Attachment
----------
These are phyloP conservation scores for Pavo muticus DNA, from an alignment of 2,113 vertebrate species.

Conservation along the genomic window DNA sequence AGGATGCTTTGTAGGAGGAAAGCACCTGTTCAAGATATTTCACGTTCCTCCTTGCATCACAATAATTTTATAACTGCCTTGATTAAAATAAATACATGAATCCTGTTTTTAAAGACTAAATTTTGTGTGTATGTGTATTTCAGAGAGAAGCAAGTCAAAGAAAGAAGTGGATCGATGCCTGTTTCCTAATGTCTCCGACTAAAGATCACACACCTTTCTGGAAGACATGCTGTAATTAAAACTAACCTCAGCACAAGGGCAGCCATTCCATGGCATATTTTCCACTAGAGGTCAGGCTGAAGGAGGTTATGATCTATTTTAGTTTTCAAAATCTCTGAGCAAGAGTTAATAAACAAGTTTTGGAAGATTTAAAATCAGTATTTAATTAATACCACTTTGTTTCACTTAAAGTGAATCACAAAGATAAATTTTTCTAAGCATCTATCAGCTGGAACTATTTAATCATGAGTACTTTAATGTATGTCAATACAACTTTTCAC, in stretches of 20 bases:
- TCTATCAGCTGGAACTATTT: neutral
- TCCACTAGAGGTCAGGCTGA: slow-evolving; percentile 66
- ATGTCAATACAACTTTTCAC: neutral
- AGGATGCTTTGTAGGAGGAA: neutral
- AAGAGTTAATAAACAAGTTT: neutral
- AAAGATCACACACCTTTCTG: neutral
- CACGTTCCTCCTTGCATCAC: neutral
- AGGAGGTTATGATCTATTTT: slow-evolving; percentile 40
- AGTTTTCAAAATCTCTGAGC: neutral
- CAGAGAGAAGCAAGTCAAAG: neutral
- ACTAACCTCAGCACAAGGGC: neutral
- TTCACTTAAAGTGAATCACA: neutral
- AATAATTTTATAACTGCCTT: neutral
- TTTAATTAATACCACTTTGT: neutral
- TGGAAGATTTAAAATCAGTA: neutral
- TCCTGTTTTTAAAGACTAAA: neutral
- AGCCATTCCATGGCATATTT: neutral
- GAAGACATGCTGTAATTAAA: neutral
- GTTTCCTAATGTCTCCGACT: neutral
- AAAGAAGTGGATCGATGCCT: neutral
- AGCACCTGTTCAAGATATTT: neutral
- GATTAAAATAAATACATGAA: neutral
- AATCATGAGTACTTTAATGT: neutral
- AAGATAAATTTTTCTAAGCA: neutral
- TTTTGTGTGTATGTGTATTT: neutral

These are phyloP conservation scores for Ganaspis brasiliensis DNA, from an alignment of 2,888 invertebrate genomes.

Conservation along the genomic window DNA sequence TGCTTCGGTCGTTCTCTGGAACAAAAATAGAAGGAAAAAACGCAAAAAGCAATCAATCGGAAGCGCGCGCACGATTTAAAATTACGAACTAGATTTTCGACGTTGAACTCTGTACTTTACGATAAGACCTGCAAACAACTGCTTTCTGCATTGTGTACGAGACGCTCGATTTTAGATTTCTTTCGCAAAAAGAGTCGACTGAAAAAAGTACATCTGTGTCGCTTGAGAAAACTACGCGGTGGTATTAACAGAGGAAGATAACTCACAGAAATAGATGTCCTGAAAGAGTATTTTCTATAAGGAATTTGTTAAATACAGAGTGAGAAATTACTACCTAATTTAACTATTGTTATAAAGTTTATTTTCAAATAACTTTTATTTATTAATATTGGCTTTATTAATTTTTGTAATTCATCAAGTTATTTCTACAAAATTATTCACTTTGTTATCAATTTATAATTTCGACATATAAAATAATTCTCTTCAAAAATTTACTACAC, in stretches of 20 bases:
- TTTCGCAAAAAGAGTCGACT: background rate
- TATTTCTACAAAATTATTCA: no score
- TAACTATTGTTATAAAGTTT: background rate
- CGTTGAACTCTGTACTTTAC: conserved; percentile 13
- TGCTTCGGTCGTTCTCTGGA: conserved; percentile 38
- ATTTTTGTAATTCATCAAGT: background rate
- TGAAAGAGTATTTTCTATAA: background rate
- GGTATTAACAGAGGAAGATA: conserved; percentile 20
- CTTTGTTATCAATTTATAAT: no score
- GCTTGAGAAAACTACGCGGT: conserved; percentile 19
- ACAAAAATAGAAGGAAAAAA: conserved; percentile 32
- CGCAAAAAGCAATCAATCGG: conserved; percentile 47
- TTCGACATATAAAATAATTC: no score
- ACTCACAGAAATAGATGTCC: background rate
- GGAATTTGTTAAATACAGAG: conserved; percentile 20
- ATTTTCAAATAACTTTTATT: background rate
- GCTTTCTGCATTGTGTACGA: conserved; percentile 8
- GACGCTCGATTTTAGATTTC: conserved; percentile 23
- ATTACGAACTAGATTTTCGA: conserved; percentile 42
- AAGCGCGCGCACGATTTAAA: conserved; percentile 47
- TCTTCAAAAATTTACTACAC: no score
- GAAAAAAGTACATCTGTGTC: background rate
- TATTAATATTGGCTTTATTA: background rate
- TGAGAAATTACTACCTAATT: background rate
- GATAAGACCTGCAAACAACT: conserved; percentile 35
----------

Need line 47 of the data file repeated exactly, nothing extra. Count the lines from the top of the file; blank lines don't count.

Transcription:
- GACGCTCGATTTTAGATTTC: conserved; percentile 23